‘Currency manipulation’ furphy a distraction from real crisis

“It is the height of absurdity to call China a currency manipulator…. The rest of the world is telling China it needs to open up its markets, yet when it allows a minor drop in its currency, it is accused of manipulation by a country that has a freely floating exchange rate”, wrote China correspondent Glenda Korporaal in The Australian on 7 August.

On Monday 5 August the yuan reached an 11-year low against the US dollar, triggering market crashes. Days earlier US President Donald Trump had announced a 10 per cent tariff on all Chinese goods not yet taxed. This minute change in the dollar-yuan exchange rate should not have caused panic, but markets are poised on the cusp of a blowout and awareness is high that the slightest of shifts, even a psychological one, could trigger it.

The US Treasury officially labelled China a “currency manipulator”, the first time it has done so to any nation in 25 years. According to a 5 August Bloomberg article, the Treasury acted unilaterally, and announced its decision outside of its usual semi-annual report to Congress. Cornell University economist Eswar Prasad, who previously worked for the China division of the IMF, told Bloomberg: “Treasury has made what seems like an arbitrary determination of currency manipulation since China hardly meets all of the relevant criteria and despite the dilution of those criteria over time.”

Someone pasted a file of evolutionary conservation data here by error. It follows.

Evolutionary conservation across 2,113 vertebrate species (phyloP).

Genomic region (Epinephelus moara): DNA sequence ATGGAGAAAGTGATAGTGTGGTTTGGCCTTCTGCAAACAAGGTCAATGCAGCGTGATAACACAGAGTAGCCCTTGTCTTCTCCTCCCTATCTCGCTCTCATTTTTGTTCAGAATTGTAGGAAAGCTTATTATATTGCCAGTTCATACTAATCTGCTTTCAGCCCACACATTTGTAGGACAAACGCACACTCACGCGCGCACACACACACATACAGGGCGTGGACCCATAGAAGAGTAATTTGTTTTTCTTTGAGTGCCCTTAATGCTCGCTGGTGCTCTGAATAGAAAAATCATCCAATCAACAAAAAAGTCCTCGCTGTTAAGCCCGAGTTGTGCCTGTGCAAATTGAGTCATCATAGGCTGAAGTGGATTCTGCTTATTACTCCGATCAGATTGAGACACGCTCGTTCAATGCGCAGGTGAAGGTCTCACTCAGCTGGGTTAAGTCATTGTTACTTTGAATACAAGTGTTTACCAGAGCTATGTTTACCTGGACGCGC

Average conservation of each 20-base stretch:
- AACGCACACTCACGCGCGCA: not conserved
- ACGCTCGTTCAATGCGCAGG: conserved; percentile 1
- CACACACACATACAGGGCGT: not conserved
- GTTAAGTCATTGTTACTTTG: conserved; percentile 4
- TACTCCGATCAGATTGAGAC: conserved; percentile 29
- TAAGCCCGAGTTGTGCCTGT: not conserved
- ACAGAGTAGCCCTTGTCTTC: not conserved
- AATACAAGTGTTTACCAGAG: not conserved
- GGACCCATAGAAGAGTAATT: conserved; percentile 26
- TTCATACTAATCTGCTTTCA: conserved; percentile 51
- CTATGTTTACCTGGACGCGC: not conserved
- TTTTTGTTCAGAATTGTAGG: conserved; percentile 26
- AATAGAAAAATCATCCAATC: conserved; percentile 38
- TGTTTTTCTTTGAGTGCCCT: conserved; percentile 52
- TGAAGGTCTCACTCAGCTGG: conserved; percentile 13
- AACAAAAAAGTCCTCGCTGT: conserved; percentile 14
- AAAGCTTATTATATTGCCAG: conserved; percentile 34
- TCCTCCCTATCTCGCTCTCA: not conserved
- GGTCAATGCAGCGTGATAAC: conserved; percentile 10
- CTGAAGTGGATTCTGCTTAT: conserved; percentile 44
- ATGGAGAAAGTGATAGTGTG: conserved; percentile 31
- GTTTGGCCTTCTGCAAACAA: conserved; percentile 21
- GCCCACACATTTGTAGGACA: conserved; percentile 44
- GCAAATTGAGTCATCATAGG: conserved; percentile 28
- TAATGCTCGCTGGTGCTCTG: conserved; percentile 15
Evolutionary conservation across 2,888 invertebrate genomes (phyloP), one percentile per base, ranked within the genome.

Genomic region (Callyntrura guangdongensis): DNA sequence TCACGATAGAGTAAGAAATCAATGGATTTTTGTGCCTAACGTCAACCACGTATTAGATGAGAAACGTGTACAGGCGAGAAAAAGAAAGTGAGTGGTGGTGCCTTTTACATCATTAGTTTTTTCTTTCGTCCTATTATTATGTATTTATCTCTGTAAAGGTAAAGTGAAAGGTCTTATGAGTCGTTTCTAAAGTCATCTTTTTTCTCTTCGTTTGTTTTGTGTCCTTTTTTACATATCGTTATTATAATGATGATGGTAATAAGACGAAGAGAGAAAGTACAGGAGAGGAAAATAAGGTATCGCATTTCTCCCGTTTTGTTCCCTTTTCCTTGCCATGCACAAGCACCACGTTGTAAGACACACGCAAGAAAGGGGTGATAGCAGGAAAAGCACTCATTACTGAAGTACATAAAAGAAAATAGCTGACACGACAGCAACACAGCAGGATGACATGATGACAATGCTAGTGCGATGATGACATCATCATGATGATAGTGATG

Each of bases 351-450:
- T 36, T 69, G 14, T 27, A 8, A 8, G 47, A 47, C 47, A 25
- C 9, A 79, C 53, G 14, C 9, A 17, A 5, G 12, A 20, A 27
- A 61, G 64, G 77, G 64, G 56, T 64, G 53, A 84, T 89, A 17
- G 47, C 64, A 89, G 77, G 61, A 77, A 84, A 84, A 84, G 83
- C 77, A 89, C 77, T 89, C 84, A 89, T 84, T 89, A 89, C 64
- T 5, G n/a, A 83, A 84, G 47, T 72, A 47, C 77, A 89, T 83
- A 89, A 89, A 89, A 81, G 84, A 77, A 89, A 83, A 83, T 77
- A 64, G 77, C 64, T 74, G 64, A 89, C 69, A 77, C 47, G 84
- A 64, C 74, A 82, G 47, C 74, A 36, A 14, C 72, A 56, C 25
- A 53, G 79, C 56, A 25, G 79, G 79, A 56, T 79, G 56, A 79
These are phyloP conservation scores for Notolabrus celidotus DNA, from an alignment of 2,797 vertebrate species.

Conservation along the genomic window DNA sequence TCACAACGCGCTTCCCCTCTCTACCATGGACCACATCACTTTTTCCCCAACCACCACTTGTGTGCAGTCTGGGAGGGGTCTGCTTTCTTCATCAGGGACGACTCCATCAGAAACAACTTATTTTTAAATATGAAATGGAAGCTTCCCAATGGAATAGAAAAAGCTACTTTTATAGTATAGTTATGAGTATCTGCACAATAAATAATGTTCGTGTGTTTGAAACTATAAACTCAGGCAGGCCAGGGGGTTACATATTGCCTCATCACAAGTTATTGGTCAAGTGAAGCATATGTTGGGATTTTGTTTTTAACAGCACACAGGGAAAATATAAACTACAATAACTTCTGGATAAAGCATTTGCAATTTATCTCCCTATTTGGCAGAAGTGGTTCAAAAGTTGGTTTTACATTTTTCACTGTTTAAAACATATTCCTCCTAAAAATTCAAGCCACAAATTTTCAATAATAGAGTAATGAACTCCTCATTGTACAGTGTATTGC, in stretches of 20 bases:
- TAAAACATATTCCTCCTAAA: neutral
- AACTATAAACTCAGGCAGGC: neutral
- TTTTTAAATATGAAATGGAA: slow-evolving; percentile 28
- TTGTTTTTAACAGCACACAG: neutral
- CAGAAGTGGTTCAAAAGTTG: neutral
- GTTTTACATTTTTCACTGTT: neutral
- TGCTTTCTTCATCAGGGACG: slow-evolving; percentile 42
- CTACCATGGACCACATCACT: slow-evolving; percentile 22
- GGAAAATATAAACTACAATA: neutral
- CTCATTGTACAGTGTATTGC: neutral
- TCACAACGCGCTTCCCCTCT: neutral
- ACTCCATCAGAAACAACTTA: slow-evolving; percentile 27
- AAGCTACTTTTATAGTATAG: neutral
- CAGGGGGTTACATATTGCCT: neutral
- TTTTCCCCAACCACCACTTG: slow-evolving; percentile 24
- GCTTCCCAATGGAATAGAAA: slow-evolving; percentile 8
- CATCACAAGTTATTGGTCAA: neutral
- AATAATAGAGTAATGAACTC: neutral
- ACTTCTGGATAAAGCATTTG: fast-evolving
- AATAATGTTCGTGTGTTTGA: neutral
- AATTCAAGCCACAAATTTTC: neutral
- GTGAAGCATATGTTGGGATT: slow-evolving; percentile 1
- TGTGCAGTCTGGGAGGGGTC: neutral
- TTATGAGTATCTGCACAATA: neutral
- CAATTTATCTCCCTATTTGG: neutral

The People’s Bank of China (PBOC), which has actually reduced the scale of its usual interventions, allowing the currency to move more than usual, reported that the yuan remains relatively stable against a basket of currencies, and that its depreciation against the US dollar was much smaller than that of the currencies of Korea, Argentina, Turkey and others. China has always managed its currency within a certain band, keeping it undervalued at various times but boosting it in recent years. The USA has made similar interventions over its history, and was denounced in the years following the global financial crisis for quantitative easing and interest rate cuts that depressed the dollar to its advantage. Trump has been talking recently about an explicit intervention to devalue the dollar.